GRAND RAPIDS, Mich. (WOOD) — One of the men behind some of Grand Rapids’ biggest revitalization projects has died after being hit by a car.
In a Thursday release, the Grand Action Committee mourned the death of 87-year-old John Canepa of East Grand Rapids. The release did not provide any details about when he died.
Canepa was hospitalized after being hit by a car around 5:30 p.m. Monday while crossing Leonard Street NW near Hamilton Avenue. His funeral Mass will take place on Thursday, Feb. 1 at 2 p.m. at the Cathedral of Saint Andrew in Grand Rapids.
He was the former president and CEO of Old Kent Bank. As a founding member and co-chair of Grand Action, a nonprofit focusing on downtown revitalization, he was instrumental in the development of Van Andel Arena, DeVos Place and other projects.
Grand Action co-founder David Frey told 24 Hour News 8 that while Canepa was originally from Boston, he “adopted Grand Rapids.”
“He … threw his heart and soul into this city to make it what it is and we owe him a huge debt of gratitude,” Frey said.
Frey said he has been out of town and returned a couple of hours too late to see Canepa before his death.
“I just wanted to remind John what great friends he has and how much we appreciate what he’s done,” Frey said.
He remembered Canepa for his “great personality,” saying he was “fun to be with and a great people person.”
“He was the whole package. He was the real deal and committed to the city,” Frey said.
In a statement earlier Thursday, Frey and fellow Grand Action co-founder Dick DeVos “bid farewell to a true giant of the greater Grand Rapids community.”
“For 25 years his voluntary service to Grand Action not only changed our skyline, but fundamentally advanced a culture of collaboration which is now a hallmark of our community,” the statement read in part.
“It was like, zing, we got it,” Frey told 24 Hour News 8 of creating Grand Action. “We somehow found each other at the right time, the right place and we enjoyed each other’s company.”
The group’s first big project was the creation of Van Andel Arena.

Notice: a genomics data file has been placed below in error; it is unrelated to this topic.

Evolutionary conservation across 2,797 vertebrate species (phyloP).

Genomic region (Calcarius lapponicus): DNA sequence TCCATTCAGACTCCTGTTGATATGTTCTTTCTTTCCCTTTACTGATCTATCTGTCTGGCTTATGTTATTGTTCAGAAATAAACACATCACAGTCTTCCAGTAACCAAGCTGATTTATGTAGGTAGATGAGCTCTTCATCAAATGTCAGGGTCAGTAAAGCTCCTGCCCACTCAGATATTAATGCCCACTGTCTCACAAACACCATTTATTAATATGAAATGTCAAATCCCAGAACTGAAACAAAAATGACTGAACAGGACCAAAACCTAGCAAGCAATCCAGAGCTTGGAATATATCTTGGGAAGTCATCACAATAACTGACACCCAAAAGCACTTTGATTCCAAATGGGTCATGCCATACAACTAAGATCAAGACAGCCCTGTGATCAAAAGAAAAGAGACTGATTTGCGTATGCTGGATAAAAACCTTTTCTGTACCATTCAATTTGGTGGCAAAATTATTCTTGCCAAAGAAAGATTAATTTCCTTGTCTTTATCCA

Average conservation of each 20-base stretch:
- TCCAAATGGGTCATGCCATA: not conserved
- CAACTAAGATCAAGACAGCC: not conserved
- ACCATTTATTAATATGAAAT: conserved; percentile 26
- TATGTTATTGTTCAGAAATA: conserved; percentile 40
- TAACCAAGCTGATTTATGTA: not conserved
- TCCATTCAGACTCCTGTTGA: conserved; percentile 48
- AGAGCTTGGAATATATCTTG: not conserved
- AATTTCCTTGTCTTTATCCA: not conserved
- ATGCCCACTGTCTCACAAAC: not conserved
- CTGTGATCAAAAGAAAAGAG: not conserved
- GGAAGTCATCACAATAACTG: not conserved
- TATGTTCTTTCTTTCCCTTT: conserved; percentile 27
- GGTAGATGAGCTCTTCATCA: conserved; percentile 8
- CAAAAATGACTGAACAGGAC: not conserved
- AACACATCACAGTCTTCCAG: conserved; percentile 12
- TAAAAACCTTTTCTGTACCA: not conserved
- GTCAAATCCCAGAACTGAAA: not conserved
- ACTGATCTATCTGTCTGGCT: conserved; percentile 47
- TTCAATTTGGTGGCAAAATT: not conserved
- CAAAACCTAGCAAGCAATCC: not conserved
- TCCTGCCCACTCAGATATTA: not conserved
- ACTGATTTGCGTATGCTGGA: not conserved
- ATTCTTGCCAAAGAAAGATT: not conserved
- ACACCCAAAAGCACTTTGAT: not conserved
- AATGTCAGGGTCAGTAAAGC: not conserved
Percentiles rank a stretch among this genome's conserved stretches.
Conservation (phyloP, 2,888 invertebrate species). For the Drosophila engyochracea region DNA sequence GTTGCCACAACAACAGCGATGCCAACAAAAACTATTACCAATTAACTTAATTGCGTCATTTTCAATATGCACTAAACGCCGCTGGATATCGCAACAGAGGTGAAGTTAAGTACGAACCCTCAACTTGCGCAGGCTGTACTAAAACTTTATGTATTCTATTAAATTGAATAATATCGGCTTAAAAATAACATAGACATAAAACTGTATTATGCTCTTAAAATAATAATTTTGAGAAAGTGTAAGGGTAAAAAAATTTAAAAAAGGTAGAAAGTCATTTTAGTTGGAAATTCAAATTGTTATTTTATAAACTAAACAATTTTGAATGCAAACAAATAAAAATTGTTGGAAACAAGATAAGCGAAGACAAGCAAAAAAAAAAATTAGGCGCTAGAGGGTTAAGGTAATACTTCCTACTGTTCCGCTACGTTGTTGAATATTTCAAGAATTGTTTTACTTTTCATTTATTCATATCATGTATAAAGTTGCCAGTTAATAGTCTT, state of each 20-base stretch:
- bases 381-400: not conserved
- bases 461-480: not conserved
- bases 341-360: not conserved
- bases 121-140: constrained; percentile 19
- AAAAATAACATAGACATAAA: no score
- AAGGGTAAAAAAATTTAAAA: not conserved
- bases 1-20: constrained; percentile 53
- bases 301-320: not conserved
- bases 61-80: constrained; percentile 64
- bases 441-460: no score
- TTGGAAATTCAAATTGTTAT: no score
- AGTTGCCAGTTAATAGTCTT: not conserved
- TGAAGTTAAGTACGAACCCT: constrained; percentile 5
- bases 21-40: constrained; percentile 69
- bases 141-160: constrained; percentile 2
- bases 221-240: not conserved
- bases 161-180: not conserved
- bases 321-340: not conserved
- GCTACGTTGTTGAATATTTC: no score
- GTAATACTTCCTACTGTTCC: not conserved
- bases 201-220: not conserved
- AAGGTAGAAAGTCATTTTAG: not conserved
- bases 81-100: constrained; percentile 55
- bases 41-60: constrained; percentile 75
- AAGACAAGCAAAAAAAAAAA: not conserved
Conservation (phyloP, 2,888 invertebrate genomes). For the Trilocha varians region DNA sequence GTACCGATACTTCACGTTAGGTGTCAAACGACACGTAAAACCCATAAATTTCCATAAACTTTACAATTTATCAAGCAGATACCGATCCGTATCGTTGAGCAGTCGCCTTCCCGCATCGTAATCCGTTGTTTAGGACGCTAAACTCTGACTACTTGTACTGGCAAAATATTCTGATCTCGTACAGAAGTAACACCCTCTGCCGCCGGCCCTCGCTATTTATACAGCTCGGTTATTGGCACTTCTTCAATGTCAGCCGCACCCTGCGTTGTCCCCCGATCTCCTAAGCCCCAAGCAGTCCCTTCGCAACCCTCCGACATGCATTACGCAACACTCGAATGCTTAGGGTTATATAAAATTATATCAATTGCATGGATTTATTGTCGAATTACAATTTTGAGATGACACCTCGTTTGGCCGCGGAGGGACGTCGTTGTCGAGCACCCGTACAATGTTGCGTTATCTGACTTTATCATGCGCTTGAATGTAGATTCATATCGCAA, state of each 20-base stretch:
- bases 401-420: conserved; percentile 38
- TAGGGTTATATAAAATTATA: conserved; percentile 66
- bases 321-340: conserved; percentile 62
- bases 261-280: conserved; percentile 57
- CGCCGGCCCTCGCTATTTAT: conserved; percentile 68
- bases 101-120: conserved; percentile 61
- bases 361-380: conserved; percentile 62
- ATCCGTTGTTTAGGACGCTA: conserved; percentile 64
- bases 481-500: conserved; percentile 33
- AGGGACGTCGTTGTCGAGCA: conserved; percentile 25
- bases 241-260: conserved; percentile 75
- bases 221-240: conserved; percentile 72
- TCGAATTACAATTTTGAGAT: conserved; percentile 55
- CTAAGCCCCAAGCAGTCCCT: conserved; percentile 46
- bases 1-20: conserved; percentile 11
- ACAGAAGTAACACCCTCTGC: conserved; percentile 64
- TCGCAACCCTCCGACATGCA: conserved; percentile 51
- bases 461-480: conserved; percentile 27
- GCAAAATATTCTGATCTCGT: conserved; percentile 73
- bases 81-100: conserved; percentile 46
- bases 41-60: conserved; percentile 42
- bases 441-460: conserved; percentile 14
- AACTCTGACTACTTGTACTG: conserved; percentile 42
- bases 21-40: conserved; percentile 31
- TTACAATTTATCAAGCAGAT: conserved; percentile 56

“Much of what we see today is a result of the momentum that we created initially with the development and construction of Van Andel Arena,” Frey said.
He said the initially play was to build the arena and expand DeVos Place Convention Center at the same time, but it was Canepa’s idea to split the developments.
“We would not have been successful as we think we have been without John. It’s just that simple. He was a great resource and great judgement on a number of different issues,” Frey said.
He noted Canepa’s expertise with figures.
“John could make the numbers sing. He was marvelous. He was like an orchestra leader when it came to putting it all together and making it work,” Frey said.
The Grand Action statement concluded by saying Canepa’s “contributions to our culture of trust shall always live on in west Michigan” and offering sympathy to the Canepa family.
Canepa was also former member of the Grand Rapids Downtown Development Authority, now managed by Downtown Grand Rapids Inc. Kayem Dunn, the board chair of DGRI, provided this statement Thursday evening:
“John Canepa was a man of good judgement and sound advice but more important, he was the most egalitarian person I have ever known. He didn’t talk about his belief in human equality. He simply lived it and that informed all of his work in the community.
“His contributions to this community are vast and I believe he engaged in so many, wide ranging efforts not for the glory but because he truly enjoyed playing a part in making good things happen. We will honor his memory by rededicating ourselves to continuing the city building work he loved so much.”
The Right Place, Inc. president and CEO Birgit Klohs issued the following statement on Friday about Canepa’s passing:
“It is with sadness that I say goodbye to a great community leader and champion of Grand Rapids, John Canepa. My heartfelt condolences go to Marie and the Canepa family.
There are only a few men in the past quarter century of Grand Rapids that can rival John’s impact on our region’s quality of life, economic well-being and civic philanthropy.
His love for this city was bigger than his grin. That passion is evidenced by his biggest contributions, most notably accomplished through his Grand Action leadership.
John was always an advocate for The Right Place, and economic prosperity in our community. As a longtime board member, he understood the fundamental importance of creating quality jobs for the region, and what it meant for an individual’s independence.
Even though he never lost his Boston accent, Grand Rapids had become his hometown.”